We seem to be living in an age of nonfiction, with histories and biographies telling us more about the times than the novel or short story. Here are five biographies, three about history and politics and two on literature, that should easily occupy one’s summer reading.
The Revolution of RFK by John R. Bohrer (Bloomsbury Press), tells the story of the decisive years between 1964 and 1967, when Robert F. Kennedy, following the assassination of his brother, evolved from a two-fisted politico to a leader of American liberalism. In the early part of his career, Kennedy climbed the ladder as a tough prosecutor and manager of John F. Kennedy’s successful 1960 presidential run. He also supported American involvement in the Vietnam War, which began under his brother’s administration.
After JFK’s death, Robert Kennedy stayed in mourning, but he also confronted his political future. His arch rival, Lyndon Johnson, was now president. Kennedy was attorney general. There was immediately a groundswell of support for RFK as LBJ’s running mate in 1964. Johnson didn’t want that, but Kennedy, even months after his brother’s death, pined for the VP slot. Humiliated by Johnson, Kennedy resigned his post and ran for—and easily won—a U.S. Senate seat in New York, a run that would inspire Hillary Clinton’s similar campaign 36 years later.
By the mid-1960s, Kennedy, a man who brooded over political positions, became an unabashed liberal. He opposed the war and supported War on Poverty programs. Kennedy was a political animal who was not afraid to take his stand in unpopular territory: confronting anti-Yaqui protesters in Chile and opponents of civil rights in Alabama and Mississippi. Kennedy is presented here in the feisty and combative manner he remains famous for. The man had guts, even though sometimes he took things too far. He seemed to excuse rioting in Los Angeles and New York City and donated blood to the Vietcong wounded, even holding a news conference clarifying his actions. Kennedy was clearly a prisoner of public service. He couldn’t imagine any other life.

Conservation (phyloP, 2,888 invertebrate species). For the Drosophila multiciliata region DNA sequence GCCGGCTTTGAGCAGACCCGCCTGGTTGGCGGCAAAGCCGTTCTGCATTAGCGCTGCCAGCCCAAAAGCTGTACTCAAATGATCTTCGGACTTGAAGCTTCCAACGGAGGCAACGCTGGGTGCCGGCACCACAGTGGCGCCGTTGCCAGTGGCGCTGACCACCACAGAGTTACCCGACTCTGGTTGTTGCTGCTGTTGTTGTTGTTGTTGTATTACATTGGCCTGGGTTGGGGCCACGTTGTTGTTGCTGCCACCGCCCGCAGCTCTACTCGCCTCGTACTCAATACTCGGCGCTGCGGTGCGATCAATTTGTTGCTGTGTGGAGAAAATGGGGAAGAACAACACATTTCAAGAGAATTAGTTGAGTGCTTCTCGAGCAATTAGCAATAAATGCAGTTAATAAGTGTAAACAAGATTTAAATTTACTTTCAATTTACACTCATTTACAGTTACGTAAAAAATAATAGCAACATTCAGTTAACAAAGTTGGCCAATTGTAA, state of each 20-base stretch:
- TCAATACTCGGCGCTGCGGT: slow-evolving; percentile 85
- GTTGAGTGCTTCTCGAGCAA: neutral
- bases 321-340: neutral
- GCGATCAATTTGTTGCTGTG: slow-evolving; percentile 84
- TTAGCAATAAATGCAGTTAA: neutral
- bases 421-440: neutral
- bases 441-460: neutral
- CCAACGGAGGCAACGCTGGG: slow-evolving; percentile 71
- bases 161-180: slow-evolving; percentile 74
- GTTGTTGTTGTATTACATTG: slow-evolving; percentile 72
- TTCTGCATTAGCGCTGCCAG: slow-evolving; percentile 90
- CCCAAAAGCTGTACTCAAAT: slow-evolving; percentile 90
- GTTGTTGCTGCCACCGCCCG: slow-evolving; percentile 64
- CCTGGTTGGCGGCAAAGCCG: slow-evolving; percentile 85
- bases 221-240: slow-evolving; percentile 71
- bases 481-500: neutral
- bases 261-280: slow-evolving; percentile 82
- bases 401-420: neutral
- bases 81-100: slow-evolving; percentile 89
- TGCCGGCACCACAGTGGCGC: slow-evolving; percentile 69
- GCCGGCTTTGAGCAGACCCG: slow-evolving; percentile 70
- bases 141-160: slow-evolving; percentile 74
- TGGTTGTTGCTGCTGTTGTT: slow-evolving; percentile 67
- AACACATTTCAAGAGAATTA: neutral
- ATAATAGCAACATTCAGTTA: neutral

The father of a brood that grew to 10 children, one melancholy scene has Kennedy entertaining a friend at his northern Virginia home. While his children were splashing around in the outdoor pool, the friend remarked with that a family like that, a man might want to stay out of the rough and tumble world of politics. Kennedy agreed, but that was never in the cards. In an ideal world, Kennedy might be satisfied with the life of an influential senator from a great state, while watching his children grow. But for Kennedy, public service meant only one office—the presidency—where he would redeem his brother’s tragic fate. This book begs for another volume detailing Kennedy’s career in the fateful years of 1967 and 1968.
Sidney Blumenthal’s Wrestling With His Angel (Simon and Schuster) is the second volume in what promises to be the first multi-volume biography of Abraham Lincoln since Carl Sandberg’s often-criticized and even ridiculed effort. Volume I celebrated Lincoln as a self-made man, as the youngster from Kentucky moves upstream to Illinois to start his own tragic political journey. Volume II picks up with Lincoln at a low-ebb. His Whig Party, as the publisher states, is “broken” and Lincoln is seemingly “condemned to political isolation and defeat.” But the rail splitter, another political animal, makes a run in the 1855 Illinois senate race.
When he loses, Lincoln works to support a rival to defeat a pro-slavery senator. And with the Whig Party disintegrating, Lincoln and his allies plot to make the nascent Republican Party a force in Illinois politics. The Washington Monthly hailed Blumenthal’s Volume I as, “splendid…no one can come away from reading A Self-Made Man without eagerly anticipating the ensuing volumes.” The Christian Science Monitor praises the new volume as “deeply fascinating…intelligent and rigorous.” Ahead are volumes on Lincoln’s improbable rise to the presidency, secession, war and reconstruction.